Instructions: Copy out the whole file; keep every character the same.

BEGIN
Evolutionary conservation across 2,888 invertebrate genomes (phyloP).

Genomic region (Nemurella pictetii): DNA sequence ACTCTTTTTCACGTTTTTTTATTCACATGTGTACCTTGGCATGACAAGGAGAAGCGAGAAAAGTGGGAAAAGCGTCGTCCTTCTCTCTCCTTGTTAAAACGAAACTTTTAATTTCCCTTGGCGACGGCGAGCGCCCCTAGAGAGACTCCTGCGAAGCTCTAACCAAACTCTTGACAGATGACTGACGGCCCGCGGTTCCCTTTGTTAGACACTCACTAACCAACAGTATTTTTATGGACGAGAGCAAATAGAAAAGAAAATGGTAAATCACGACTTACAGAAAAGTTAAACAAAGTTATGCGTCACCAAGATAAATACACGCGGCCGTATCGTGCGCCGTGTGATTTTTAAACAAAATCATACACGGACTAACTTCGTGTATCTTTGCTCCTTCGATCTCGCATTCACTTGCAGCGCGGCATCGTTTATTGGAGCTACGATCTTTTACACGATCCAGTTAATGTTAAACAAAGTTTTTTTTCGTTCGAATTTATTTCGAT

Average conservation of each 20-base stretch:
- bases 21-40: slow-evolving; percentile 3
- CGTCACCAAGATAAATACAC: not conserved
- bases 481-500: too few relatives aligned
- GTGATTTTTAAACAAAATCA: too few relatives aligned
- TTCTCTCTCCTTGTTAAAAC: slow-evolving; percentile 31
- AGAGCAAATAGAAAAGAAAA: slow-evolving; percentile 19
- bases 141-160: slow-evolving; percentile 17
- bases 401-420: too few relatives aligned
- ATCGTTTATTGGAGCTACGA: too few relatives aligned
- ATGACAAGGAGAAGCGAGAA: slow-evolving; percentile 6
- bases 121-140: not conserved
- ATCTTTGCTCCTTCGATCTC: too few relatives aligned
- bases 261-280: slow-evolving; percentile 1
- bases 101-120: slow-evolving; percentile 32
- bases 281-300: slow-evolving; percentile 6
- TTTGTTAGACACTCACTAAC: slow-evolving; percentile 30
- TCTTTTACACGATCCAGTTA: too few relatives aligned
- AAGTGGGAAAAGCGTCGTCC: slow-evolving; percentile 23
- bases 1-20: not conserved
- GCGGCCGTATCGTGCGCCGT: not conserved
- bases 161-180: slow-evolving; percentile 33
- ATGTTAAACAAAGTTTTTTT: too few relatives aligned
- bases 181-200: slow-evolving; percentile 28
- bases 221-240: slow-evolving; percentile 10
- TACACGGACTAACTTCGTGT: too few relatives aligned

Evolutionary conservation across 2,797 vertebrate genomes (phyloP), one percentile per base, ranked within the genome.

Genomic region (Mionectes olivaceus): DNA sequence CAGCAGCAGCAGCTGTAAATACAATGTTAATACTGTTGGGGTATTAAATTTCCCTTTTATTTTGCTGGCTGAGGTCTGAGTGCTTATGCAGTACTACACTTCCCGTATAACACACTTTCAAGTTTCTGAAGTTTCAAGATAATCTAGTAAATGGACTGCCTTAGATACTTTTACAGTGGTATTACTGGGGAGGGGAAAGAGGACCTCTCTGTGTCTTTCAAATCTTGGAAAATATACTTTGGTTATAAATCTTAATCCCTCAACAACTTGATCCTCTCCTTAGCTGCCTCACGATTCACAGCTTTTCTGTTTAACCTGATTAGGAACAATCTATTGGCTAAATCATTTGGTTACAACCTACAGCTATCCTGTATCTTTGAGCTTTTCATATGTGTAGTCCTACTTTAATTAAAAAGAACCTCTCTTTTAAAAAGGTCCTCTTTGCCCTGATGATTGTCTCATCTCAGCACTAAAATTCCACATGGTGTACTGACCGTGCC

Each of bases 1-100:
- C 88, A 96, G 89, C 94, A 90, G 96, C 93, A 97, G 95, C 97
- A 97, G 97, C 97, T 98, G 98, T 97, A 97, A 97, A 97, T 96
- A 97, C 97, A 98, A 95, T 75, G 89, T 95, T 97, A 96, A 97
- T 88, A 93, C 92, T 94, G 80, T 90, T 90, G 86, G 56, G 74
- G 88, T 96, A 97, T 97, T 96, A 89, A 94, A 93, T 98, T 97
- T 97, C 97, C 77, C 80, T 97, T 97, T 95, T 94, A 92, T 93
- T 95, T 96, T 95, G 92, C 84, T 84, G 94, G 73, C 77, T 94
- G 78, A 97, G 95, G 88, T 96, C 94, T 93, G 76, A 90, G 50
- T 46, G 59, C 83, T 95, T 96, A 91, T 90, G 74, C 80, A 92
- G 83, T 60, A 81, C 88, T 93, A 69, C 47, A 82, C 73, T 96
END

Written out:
Evolutionary conservation across 2,888 invertebrate genomes (phyloP).

Genomic region (Nemurella pictetii): DNA sequence ACTCTTTTTCACGTTTTTTTATTCACATGTGTACCTTGGCATGACAAGGAGAAGCGAGAAAAGTGGGAAAAGCGTCGTCCTTCTCTCTCCTTGTTAAAACGAAACTTTTAATTTCCCTTGGCGACGGCGAGCGCCCCTAGAGAGACTCCTGCGAAGCTCTAACCAAACTCTTGACAGATGACTGACGGCCCGCGGTTCCCTTTGTTAGACACTCACTAACCAACAGTATTTTTATGGACGAGAGCAAATAGAAAAGAAAATGGTAAATCACGACTTACAGAAAAGTTAAACAAAGTTATGCGTCACCAAGATAAATACACGCGGCCGTATCGTGCGCCGTGTGATTTTTAAACAAAATCATACACGGACTAACTTCGTGTATCTTTGCTCCTTCGATCTCGCATTCACTTGCAGCGCGGCATCGTTTATTGGAGCTACGATCTTTTACACGATCCAGTTAATGTTAAACAAAGTTTTTTTTCGTTCGAATTTATTTCGAT

Average conservation of each 20-base stretch:
- bases 21-40: slow-evolving; percentile 3
- CGTCACCAAGATAAATACAC: not conserved
- bases 481-500: too few relatives aligned
- GTGATTTTTAAACAAAATCA: too few relatives aligned
- TTCTCTCTCCTTGTTAAAAC: slow-evolving; percentile 31
- AGAGCAAATAGAAAAGAAAA: slow-evolving; percentile 19
- bases 141-160: slow-evolving; percentile 17
- bases 401-420: too few relatives aligned
- ATCGTTTATTGGAGCTACGA: too few relatives aligned
- ATGACAAGGAGAAGCGAGAA: slow-evolving; percentile 6
- bases 121-140: not conserved
- ATCTTTGCTCCTTCGATCTC: too few relatives aligned
- bases 261-280: slow-evolving; percentile 1
- bases 101-120: slow-evolving; percentile 32
- bases 281-300: slow-evolving; percentile 6
- TTTGTTAGACACTCACTAAC: slow-evolving; percentile 30
- TCTTTTACACGATCCAGTTA: too few relatives aligned
- AAGTGGGAAAAGCGTCGTCC: slow-evolving; percentile 23
- bases 1-20: not conserved
- GCGGCCGTATCGTGCGCCGT: not conserved
- bases 161-180: slow-evolving; percentile 33
- ATGTTAAACAAAGTTTTTTT: too few relatives aligned
- bases 181-200: slow-evolving; percentile 28
- bases 221-240: slow-evolving; percentile 10
- TACACGGACTAACTTCGTGT: too few relatives aligned

Evolutionary conservation across 2,797 vertebrate genomes (phyloP), one percentile per base, ranked within the genome.

Genomic region (Mionectes olivaceus): DNA sequence CAGCAGCAGCAGCTGTAAATACAATGTTAATACTGTTGGGGTATTAAATTTCCCTTTTATTTTGCTGGCTGAGGTCTGAGTGCTTATGCAGTACTACACTTCCCGTATAACACACTTTCAAGTTTCTGAAGTTTCAAGATAATCTAGTAAATGGACTGCCTTAGATACTTTTACAGTGGTATTACTGGGGAGGGGAAAGAGGACCTCTCTGTGTCTTTCAAATCTTGGAAAATATACTTTGGTTATAAATCTTAATCCCTCAACAACTTGATCCTCTCCTTAGCTGCCTCACGATTCACAGCTTTTCTGTTTAACCTGATTAGGAACAATCTATTGGCTAAATCATTTGGTTACAACCTACAGCTATCCTGTATCTTTGAGCTTTTCATATGTGTAGTCCTACTTTAATTAAAAAGAACCTCTCTTTTAAAAAGGTCCTCTTTGCCCTGATGATTGTCTCATCTCAGCACTAAAATTCCACATGGTGTACTGACCGTGCC

Each of bases 1-100:
- C 88, A 96, G 89, C 94, A 90, G 96, C 93, A 97, G 95, C 97
- A 97, G 97, C 97, T 98, G 98, T 97, A 97, A 97, A 97, T 96
- A 97, C 97, A 98, A 95, T 75, G 89, T 95, T 97, A 96, A 97
- T 88, A 93, C 92, T 94, G 80, T 90, T 90, G 86, G 56, G 74
- G 88, T 96, A 97, T 97, T 96, A 89, A 94, A 93, T 98, T 97
- T 97, C 97, C 77, C 80, T 97, T 97, T 95, T 94, A 92, T 93
- T 95, T 96, T 95, G 92, C 84, T 84, G 94, G 73, C 77, T 94
- G 78, A 97, G 95, G 88, T 96, C 94, T 93, G 76, A 90, G 50
- T 46, G 59, C 83, T 95, T 96, A 91, T 90, G 74, C 80, A 92
- G 83, T 60, A 81, C 88, T 93, A 69, C 47, A 82, C 73, T 96